To explore the effect of elevation (i.e. decline in temperature and soil fertility) on leaf litter phenolic properties, senesced fresh leaf litter was hand-collected from three to four plant species in each plot between 6 and 17 September 2008. This yielded a total of 13 plant species; eight species were collected in meadow vegetation (Bartsia alpina, Carex aquatilis spp. stans, Carex saxatilis, Geranium sylvaticum, Sibbaldia procumbens, S. virgaurea, Salix polaris and T. europaeus), three species were collected in heath vegetation (E. hermaphroditum, B. nana and V. vitis-idaea), and two species were collected in both heath and meadow (C. bigelowii and B. pubescens spp. czerepanovii). These species were selected to ensure that we included species that are common on a portion of the gradient, as well as those species that occurred across most or the entire gradient, which allows us to effectively explore variation both across and within species across the gradient (Wardle et al. 2009; Sundqvist Giesler & Wardle 2011b). For each species, a quantity of at least 1 g of senesced leaves still attached to the stem, representing a minimum of 30 individual leaves, were collected from each plot and all materials were air dried (>22 °C) after collection. Green leaf traits are often strongly related to litter quality (Fortunel et al. 2009; Cornwell et al. 2008), including phenolic content (Pastor & Naiman 1992; Schweitzer et al. 2004). Our approach thus provides a relative comparison of phenolic properties and their potential litter afterlife effects, among and within species, across our study system. For details on species functional groups and at which elevations each species was collected, see Table S2 in Supporting information.

Laboratory Analysis

For each litter sample, litter extracts were created by extracting 0·3 g of ground litter (ball mill, Retsch MM 301; Haan, Germany) in 100 mL of deionized water (DI) and left to shake for 24 h, after which samples were filtered through coarse filters, followed by 0·2-μm disposable filters under vacuum (Garnett et al. 2004; Joanisse, Bradley & Preston 2008). We extracted with deionized water because water-soluble phenolics represent the most biologically active fraction of the total pool of phenolics, and previous work using many of the same species has shown that phenolic concentrations in water extracts are strongly correlated with phenolic concentrations in organic solvent extracts (Gundale et al. 2010). The Prussian blue technique (Stern et al. 1996) and acid-butanol method (Porter, Hrstich & Chan 1986) were used to measure total extractable phenolics and total amount of condensed tannins within these extracts, using catechin (+/−) and procyanidin B2 (Sigma-Aldrich, St Louis, Missouri, USA) as standards, respectively. The total concentrations of phenolics and tannins are reported on a per gram of litter dry weight basis.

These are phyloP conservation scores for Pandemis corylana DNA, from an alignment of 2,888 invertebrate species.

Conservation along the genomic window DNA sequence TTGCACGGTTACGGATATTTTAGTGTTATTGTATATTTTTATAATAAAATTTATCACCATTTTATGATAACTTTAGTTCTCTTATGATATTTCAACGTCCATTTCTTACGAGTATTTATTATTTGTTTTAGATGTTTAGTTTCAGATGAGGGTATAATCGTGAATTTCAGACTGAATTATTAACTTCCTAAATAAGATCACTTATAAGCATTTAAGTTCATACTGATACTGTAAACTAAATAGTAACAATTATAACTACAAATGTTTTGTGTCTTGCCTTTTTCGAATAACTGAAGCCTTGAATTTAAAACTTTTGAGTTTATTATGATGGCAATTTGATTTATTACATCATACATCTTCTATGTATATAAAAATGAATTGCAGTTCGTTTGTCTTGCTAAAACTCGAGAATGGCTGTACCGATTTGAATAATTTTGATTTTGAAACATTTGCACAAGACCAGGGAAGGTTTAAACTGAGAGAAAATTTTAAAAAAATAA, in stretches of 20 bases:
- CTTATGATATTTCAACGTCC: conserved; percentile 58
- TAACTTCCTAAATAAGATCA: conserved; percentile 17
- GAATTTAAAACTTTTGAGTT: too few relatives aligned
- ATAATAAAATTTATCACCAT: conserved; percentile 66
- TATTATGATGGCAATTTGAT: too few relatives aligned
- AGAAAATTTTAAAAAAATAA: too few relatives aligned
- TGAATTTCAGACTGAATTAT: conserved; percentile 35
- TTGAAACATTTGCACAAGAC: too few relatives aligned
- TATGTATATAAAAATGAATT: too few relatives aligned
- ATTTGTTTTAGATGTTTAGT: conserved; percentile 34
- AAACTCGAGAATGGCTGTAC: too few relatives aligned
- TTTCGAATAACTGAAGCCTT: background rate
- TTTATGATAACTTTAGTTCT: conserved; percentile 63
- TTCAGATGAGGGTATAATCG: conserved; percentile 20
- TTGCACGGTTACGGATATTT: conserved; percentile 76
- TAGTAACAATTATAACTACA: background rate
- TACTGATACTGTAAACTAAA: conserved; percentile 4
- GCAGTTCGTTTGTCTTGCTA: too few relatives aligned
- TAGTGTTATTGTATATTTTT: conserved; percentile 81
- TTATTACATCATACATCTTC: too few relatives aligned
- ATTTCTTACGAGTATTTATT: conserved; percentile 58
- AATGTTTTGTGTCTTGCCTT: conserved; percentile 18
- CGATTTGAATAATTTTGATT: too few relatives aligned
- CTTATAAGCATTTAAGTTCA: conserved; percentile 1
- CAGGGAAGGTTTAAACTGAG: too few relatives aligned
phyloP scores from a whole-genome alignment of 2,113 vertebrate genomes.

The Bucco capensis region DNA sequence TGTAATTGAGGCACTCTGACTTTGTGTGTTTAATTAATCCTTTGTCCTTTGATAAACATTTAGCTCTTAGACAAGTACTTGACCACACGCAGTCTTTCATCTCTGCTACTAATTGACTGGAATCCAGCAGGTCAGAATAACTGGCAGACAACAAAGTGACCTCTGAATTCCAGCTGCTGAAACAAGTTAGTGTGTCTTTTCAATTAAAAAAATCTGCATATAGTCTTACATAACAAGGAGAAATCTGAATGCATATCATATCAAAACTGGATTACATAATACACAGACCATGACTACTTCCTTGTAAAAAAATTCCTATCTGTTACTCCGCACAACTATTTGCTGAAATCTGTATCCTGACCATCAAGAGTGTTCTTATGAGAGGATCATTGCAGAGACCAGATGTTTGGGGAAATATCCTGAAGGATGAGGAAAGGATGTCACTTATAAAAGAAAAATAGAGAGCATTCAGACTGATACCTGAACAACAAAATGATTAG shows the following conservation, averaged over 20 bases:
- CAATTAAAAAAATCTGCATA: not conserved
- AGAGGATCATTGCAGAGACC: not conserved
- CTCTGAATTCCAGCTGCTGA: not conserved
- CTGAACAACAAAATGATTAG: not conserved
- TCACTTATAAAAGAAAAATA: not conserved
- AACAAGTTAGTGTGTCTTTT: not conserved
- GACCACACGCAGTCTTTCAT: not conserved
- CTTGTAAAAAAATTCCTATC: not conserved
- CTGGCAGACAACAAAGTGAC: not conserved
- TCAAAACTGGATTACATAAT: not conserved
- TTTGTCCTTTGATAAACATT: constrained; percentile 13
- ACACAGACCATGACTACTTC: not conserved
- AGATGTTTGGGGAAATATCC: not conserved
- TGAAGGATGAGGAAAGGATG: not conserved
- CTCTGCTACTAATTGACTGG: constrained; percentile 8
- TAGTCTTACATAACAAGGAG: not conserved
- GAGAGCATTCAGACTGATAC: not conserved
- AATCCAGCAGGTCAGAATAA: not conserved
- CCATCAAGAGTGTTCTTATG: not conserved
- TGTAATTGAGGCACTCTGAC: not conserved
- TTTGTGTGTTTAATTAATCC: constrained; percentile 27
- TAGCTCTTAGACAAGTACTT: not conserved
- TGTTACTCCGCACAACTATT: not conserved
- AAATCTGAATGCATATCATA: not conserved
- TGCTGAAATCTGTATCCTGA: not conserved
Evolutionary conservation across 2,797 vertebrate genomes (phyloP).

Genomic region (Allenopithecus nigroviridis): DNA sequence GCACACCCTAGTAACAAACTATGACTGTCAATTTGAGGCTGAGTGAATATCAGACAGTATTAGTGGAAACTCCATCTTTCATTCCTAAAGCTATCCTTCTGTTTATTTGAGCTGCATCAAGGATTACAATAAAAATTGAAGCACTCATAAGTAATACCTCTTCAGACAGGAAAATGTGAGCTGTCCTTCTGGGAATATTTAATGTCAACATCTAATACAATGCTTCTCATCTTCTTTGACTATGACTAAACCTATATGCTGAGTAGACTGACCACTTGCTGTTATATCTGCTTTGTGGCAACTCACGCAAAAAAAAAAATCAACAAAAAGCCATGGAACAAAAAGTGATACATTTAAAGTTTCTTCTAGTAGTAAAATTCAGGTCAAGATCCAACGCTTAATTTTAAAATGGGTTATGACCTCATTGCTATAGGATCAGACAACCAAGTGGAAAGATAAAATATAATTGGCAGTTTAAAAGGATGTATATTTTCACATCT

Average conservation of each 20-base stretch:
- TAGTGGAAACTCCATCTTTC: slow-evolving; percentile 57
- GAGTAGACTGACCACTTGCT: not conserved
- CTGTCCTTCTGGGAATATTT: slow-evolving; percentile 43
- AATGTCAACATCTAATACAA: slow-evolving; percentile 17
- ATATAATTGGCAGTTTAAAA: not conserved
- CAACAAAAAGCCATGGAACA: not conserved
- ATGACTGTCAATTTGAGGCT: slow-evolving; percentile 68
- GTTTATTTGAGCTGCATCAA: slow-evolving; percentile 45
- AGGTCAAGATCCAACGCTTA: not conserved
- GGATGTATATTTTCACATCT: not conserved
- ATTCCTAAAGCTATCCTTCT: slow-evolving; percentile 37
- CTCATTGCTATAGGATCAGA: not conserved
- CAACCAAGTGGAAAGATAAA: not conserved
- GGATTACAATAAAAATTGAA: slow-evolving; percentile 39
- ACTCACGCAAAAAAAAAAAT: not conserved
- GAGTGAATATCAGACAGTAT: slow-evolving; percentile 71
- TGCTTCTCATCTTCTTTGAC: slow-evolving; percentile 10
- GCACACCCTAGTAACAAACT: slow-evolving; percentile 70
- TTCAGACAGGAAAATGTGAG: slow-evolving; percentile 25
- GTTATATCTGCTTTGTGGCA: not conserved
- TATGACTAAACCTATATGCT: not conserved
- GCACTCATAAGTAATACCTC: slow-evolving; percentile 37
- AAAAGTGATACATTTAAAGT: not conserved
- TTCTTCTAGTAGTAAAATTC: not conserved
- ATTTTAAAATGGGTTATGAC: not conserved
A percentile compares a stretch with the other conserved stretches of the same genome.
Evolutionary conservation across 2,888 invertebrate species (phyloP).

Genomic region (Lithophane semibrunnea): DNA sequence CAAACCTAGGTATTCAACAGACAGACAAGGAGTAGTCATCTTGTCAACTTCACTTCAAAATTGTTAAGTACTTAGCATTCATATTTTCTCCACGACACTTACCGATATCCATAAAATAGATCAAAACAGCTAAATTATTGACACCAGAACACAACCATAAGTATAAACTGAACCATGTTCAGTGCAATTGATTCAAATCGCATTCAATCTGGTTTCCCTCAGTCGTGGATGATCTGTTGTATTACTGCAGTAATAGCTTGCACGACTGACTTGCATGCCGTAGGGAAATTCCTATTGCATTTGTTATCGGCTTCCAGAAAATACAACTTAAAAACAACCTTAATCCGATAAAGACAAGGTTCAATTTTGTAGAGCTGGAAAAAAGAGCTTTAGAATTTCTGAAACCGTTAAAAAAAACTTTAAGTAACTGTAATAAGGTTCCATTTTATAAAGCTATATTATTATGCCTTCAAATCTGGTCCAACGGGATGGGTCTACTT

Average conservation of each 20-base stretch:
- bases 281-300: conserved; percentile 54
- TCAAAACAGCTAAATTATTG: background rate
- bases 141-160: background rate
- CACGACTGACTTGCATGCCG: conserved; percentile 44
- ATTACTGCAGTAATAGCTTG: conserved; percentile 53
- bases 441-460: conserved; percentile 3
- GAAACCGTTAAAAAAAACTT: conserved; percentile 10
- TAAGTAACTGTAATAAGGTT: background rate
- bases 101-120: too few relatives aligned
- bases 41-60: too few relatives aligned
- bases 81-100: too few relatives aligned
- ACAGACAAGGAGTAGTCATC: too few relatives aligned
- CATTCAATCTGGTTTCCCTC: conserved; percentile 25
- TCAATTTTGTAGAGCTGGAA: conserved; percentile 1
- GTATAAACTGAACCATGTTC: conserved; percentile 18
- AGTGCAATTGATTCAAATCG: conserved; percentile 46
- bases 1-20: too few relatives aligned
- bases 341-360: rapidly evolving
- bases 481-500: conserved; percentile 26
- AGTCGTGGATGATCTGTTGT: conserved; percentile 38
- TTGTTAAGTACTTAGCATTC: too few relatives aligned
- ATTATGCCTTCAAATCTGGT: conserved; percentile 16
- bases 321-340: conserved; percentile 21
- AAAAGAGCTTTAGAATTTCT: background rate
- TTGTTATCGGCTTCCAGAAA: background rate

The protein complexation capacity (PCC) of each litter extract was quantified using the method described by Gundale et al. (2010), whereby an external protein (Bovine Serum Albimun (BSA)) is added to each litter extract and the quantity of precipitated protein is measured. The PCC is reported on a per gram of litter dry weight basis. Further details of the method are given by Gundale et al. (2010). This PCC method provides an estimate of protein complexation by all tannins present in the extract, including condensed tannins and the less easily quantifiable hydrolysable fraction. Therefore, for each sample, we used the data for total PCC and total phenolics to estimate the amount of protein complexed per unit of total phenol.

Statistical Analysis